"Women have served all these centuries as looking glasses possessing the magic and delicious power of reflecting the figure of man at twice its natural size."
Based on two talks given by the author, and first published in September 1929, Virginia Woolf's seminal essay revolves around the central claim that a woman must have money and a room of her own if she is to write fiction. Outlining the importance of education and financial independence, Woolf draws up a history of women writers and demonstrates how they had to operate as outsiders in a society that sought to exclude them.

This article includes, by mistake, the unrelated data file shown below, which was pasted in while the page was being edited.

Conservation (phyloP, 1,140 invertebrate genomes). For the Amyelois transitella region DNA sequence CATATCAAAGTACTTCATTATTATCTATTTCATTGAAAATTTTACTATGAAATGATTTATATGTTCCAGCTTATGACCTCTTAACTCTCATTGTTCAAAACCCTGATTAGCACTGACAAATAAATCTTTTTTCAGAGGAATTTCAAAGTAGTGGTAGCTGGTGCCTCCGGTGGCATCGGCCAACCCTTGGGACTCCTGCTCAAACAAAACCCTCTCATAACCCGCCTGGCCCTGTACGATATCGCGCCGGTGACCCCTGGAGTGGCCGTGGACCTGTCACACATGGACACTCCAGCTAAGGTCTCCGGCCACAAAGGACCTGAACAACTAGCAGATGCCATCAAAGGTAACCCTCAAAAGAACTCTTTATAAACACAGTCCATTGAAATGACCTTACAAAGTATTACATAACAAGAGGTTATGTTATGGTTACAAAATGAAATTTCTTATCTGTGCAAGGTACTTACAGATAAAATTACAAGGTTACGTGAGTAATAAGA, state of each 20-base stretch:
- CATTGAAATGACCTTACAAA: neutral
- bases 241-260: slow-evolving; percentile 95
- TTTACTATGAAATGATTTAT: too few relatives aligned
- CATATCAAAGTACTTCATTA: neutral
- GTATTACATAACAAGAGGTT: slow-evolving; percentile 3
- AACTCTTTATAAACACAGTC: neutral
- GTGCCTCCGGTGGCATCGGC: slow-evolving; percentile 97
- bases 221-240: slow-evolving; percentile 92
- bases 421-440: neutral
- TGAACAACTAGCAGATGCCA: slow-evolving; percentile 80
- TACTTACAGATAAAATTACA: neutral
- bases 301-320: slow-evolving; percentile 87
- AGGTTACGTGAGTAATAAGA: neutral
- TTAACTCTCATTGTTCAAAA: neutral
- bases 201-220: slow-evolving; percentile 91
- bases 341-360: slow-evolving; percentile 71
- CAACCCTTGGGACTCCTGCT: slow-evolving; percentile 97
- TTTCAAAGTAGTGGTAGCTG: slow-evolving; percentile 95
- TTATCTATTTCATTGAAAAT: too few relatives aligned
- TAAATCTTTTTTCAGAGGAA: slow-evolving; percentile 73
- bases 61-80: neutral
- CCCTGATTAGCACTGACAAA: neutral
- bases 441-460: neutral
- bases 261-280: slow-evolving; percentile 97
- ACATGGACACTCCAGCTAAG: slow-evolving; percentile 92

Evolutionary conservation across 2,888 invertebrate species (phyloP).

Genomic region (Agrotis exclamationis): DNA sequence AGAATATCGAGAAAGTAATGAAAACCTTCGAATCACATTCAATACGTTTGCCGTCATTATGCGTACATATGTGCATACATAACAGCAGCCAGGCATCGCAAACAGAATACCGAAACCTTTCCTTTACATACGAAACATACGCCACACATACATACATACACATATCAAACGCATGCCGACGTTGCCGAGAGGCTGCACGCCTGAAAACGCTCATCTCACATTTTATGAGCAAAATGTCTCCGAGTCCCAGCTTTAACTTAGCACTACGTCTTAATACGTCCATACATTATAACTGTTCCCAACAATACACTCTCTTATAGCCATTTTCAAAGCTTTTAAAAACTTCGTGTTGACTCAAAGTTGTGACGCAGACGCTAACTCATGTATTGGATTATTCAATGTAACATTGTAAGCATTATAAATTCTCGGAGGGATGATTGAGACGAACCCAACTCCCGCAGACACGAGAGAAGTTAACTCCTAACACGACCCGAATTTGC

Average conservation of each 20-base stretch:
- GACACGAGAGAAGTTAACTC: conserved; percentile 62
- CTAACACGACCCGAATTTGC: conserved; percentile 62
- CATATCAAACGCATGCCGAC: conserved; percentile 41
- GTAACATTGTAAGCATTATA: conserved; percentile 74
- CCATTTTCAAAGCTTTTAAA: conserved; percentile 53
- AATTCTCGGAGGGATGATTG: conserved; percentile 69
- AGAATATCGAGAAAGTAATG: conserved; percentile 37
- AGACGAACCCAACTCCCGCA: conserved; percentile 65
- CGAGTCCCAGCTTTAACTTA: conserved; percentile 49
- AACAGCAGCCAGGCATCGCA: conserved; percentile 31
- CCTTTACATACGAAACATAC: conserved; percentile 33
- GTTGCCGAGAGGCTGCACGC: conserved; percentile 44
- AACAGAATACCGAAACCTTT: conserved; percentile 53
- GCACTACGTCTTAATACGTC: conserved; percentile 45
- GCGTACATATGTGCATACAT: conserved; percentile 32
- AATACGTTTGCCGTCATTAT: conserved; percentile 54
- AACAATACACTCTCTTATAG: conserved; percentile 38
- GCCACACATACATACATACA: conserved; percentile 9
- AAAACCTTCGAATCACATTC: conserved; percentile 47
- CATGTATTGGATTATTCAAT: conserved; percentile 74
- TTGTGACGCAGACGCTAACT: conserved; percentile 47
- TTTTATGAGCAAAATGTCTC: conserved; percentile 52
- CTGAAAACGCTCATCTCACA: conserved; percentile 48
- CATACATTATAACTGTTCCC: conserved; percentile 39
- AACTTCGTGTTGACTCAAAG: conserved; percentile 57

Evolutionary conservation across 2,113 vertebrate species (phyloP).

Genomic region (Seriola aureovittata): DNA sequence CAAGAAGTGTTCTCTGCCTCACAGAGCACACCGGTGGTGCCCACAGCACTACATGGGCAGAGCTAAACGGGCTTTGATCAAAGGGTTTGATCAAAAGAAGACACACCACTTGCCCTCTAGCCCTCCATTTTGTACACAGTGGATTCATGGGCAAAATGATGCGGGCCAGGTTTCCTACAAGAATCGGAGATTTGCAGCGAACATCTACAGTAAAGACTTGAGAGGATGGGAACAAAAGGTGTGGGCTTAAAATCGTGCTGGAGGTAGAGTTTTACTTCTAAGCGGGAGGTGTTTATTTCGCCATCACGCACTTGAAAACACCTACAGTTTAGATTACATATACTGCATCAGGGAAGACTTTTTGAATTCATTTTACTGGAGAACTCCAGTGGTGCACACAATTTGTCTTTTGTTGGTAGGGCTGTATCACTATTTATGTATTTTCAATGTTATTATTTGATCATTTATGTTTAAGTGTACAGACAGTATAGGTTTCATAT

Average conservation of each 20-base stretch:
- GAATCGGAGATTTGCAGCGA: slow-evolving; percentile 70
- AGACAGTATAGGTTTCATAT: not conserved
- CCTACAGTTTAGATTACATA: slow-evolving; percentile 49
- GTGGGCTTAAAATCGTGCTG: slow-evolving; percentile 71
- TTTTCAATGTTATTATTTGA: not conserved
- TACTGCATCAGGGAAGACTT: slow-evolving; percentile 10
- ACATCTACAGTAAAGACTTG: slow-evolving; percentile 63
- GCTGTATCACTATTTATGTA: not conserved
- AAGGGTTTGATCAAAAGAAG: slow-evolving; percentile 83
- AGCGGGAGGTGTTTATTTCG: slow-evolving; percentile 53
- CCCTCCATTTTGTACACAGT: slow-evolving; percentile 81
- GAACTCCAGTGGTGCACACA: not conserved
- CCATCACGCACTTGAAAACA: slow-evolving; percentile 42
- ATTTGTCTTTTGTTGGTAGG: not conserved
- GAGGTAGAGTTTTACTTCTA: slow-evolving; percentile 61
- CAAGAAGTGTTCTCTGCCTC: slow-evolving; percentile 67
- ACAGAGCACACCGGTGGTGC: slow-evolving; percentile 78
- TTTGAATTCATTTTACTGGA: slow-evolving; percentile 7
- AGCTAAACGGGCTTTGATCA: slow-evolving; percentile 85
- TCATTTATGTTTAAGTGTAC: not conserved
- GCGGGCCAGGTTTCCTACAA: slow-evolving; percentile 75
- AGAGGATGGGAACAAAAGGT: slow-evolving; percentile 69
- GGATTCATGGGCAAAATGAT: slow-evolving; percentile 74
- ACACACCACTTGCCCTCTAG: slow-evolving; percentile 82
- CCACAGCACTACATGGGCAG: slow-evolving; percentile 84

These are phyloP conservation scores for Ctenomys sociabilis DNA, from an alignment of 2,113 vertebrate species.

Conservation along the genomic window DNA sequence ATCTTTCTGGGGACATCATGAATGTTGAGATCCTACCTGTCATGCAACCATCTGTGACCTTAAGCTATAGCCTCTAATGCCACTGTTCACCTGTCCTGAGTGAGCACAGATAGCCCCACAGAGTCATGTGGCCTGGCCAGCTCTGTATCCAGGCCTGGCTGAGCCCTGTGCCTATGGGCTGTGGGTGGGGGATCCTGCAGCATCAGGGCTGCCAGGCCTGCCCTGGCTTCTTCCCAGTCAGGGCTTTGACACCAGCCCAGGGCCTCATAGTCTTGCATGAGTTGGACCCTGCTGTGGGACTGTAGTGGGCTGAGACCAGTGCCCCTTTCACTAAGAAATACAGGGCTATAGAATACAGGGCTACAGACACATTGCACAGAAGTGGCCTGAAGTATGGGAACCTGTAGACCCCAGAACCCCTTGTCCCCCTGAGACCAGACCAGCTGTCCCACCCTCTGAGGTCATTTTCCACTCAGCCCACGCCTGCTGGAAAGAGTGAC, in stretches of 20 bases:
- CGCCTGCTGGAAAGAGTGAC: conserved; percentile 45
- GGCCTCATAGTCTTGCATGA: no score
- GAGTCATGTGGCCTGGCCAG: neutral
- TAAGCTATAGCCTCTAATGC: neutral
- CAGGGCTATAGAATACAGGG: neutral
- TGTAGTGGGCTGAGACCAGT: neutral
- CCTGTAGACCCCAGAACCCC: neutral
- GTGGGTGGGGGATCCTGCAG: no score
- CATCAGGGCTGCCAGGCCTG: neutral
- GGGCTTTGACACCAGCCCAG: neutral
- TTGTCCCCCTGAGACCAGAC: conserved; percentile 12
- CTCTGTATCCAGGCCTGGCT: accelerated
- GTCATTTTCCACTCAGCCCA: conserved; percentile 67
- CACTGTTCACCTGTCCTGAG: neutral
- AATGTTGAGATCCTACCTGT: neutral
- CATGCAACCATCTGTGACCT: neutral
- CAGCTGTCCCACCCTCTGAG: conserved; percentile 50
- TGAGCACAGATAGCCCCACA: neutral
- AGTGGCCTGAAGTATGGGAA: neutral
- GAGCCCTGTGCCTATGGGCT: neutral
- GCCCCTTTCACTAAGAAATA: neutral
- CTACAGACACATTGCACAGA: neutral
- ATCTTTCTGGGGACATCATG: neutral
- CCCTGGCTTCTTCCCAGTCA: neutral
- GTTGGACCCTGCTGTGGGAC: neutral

The Hero Classics series:
A Room of One's Own
Incidents in the Life of a Slave Girl
The Art of War
The Life of Charlotte Bronte
Narrative of the Life of Frederick Douglass, an American Slave